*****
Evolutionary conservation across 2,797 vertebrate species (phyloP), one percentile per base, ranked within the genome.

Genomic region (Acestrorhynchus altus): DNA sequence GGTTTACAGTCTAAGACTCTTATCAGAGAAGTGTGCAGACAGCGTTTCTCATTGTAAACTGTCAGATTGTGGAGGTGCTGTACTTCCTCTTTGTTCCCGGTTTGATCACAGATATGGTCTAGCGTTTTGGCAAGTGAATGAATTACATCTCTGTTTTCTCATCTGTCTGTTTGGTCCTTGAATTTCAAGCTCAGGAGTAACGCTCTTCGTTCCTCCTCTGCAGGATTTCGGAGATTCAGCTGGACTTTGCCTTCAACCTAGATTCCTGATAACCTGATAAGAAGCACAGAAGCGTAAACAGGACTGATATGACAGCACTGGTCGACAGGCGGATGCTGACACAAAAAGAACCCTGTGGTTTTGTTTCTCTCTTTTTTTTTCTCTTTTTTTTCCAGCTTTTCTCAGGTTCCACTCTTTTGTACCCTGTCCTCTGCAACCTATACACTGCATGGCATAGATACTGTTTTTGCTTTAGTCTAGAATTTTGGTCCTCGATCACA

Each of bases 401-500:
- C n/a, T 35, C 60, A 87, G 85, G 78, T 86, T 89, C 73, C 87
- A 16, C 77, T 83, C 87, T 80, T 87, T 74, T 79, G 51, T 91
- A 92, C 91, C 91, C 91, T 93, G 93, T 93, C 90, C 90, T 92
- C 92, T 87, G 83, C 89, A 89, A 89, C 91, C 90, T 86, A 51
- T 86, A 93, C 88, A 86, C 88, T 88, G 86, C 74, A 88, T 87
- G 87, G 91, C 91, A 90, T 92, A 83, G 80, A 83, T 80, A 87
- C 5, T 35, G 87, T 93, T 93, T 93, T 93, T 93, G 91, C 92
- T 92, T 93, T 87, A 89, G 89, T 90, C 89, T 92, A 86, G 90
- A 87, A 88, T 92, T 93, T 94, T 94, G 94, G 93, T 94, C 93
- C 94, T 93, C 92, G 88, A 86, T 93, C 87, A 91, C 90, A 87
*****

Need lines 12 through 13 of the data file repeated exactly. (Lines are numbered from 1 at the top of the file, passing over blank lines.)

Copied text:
- A 87, A 88, T 92, T 93, T 94, T 94, G 94, G 93, T 94, C 93
- C 94, T 93, C 92, G 88, A 86, T 93, C 87, A 91, C 90, A 87